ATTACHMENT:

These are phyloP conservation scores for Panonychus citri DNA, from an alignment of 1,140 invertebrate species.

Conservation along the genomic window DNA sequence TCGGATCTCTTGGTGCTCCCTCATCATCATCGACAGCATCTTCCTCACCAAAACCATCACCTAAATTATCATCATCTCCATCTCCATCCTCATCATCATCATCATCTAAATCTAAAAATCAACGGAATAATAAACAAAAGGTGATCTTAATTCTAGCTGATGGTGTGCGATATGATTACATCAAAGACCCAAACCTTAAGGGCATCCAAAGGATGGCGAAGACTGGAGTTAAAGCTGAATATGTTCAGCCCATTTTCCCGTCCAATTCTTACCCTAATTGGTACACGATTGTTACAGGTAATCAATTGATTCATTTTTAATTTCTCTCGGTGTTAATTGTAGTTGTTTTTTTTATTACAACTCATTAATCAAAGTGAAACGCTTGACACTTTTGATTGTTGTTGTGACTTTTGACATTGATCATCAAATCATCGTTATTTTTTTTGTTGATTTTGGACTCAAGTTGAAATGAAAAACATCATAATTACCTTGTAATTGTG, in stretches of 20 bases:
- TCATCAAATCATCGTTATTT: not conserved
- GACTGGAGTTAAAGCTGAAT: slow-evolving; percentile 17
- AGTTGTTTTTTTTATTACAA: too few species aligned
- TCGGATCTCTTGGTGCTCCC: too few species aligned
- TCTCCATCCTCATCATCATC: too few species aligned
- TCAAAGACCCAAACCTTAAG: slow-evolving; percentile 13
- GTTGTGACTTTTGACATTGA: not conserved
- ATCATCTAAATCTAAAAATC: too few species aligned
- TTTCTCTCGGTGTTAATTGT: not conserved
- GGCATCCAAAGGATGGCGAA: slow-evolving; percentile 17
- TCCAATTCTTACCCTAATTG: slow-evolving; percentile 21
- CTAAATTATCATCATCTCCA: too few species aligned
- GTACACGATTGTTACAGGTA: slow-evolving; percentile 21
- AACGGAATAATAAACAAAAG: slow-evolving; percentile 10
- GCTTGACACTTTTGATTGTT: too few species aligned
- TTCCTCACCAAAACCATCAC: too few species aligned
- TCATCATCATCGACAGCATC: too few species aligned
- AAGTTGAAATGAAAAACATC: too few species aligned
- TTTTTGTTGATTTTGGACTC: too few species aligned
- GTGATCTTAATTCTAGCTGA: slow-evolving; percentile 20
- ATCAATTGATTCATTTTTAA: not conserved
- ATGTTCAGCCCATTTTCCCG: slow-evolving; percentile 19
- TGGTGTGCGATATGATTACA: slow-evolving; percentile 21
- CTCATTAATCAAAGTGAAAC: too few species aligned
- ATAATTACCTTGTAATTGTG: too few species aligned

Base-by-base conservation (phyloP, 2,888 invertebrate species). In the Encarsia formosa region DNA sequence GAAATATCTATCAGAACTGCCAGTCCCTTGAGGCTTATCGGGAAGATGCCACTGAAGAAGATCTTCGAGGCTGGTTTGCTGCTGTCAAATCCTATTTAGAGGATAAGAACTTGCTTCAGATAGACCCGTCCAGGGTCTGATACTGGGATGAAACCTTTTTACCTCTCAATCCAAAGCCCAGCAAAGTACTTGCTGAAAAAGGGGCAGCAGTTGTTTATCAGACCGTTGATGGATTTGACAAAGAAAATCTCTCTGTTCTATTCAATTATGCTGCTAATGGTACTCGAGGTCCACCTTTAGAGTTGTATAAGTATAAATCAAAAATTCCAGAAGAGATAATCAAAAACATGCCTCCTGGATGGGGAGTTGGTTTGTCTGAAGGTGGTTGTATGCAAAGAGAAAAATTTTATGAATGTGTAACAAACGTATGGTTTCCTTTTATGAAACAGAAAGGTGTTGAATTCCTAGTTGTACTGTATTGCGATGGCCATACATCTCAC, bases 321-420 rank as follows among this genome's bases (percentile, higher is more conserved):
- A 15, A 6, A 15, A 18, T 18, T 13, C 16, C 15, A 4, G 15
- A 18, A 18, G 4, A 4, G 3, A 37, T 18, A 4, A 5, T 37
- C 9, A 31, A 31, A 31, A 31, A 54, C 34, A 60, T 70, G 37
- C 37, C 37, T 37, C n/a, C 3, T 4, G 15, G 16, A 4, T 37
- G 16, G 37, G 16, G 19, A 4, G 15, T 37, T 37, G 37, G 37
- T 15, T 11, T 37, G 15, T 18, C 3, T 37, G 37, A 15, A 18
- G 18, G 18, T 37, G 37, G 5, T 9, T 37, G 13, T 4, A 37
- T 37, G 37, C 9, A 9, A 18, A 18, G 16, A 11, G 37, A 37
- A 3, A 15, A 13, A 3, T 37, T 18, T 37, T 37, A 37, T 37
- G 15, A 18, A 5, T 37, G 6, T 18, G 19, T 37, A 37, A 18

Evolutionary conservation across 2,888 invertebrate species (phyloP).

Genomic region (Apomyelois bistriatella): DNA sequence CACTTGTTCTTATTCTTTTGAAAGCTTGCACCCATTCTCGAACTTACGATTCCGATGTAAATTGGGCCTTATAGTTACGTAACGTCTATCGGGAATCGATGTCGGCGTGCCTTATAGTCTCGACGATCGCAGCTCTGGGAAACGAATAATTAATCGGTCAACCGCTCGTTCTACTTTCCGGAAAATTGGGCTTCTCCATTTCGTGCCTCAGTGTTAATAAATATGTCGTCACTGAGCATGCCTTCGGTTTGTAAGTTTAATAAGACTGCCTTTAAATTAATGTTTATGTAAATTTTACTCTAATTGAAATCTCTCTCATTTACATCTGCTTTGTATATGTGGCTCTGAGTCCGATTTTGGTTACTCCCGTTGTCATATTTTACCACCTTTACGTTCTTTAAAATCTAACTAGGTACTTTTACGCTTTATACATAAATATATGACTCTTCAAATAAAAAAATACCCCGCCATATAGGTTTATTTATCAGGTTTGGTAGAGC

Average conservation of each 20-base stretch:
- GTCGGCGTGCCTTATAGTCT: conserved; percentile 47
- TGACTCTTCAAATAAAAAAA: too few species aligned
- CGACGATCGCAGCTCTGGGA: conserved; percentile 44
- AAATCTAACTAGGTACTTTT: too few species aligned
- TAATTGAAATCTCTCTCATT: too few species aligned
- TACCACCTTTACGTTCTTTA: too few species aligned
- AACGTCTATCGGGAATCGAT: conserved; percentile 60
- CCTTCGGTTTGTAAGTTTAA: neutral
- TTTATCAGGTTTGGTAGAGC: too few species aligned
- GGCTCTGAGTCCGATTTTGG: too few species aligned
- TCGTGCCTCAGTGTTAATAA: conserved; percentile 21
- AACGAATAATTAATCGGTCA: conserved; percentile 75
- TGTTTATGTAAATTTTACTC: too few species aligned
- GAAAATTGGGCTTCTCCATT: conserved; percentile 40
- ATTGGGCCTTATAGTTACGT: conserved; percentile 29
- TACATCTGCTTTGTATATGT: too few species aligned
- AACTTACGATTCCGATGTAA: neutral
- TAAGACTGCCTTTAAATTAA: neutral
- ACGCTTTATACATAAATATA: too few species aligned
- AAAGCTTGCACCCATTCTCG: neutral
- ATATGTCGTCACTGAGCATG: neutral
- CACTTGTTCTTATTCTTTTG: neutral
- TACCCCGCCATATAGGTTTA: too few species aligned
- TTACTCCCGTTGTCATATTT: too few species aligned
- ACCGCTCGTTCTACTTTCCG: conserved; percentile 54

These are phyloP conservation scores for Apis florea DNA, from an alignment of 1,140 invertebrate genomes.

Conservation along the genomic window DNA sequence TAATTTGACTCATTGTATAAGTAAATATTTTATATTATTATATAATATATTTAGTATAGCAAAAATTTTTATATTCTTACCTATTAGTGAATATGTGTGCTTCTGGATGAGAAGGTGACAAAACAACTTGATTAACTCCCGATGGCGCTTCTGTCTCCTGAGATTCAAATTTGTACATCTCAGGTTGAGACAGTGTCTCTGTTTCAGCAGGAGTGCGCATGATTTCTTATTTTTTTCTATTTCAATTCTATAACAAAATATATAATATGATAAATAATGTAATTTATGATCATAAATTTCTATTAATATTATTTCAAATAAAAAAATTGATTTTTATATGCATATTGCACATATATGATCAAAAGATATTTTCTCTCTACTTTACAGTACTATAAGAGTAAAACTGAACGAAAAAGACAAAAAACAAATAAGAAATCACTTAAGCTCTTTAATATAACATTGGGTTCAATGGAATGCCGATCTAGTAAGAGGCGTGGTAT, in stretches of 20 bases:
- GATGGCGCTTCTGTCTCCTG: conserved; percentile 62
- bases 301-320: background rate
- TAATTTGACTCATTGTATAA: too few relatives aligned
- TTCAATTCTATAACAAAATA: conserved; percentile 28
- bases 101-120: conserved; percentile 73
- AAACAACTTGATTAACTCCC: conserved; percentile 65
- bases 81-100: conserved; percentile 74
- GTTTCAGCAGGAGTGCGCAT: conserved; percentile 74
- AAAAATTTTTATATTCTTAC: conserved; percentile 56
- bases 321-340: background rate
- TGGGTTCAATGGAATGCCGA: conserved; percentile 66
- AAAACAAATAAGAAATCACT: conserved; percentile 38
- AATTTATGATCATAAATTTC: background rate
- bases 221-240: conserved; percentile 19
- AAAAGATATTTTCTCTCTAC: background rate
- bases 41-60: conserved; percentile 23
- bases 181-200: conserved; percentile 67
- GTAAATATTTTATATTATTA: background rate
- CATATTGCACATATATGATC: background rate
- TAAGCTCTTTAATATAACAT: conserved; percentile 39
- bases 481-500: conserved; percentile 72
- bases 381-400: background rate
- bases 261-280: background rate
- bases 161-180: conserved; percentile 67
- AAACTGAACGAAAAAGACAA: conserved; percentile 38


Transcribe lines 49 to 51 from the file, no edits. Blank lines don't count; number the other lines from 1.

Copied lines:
- CCTTCGGTTTGTAAGTTTAA: neutral
- TTTATCAGGTTTGGTAGAGC: too few species aligned
- GGCTCTGAGTCCGATTTTGG: too few species aligned